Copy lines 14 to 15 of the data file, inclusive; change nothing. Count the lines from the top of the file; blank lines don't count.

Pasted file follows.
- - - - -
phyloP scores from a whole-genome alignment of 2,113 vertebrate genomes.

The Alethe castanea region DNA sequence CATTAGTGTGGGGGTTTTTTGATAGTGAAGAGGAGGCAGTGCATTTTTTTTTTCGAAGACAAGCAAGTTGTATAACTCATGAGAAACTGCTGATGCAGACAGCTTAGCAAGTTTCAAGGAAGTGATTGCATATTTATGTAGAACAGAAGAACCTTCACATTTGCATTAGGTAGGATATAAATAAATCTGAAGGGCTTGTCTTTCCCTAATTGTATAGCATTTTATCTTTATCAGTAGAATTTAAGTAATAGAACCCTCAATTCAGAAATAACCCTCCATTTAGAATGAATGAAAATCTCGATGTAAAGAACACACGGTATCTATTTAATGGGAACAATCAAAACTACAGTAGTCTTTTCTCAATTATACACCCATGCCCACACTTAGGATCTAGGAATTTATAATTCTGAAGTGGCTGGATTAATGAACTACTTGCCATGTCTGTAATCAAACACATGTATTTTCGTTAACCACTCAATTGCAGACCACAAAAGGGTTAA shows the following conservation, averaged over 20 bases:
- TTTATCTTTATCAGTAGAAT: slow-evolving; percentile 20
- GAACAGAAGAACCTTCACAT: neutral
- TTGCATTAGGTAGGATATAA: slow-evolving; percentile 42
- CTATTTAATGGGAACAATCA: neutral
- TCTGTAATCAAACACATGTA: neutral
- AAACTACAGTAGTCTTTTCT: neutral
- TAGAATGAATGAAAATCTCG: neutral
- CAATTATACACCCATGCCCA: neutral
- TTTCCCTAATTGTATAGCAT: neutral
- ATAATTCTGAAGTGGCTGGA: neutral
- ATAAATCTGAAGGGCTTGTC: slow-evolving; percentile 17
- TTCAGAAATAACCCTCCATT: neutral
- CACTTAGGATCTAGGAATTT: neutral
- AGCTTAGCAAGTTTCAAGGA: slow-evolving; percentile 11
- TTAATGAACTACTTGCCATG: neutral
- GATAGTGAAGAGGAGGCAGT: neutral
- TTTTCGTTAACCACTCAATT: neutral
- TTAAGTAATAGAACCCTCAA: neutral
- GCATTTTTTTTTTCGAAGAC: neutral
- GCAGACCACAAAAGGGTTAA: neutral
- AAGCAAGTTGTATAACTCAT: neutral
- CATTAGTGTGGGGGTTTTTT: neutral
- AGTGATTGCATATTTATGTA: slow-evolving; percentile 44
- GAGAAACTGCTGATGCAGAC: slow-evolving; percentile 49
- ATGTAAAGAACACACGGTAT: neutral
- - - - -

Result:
- TTCAGAAATAACCCTCCATT: neutral
- CACTTAGGATCTAGGAATTT: neutral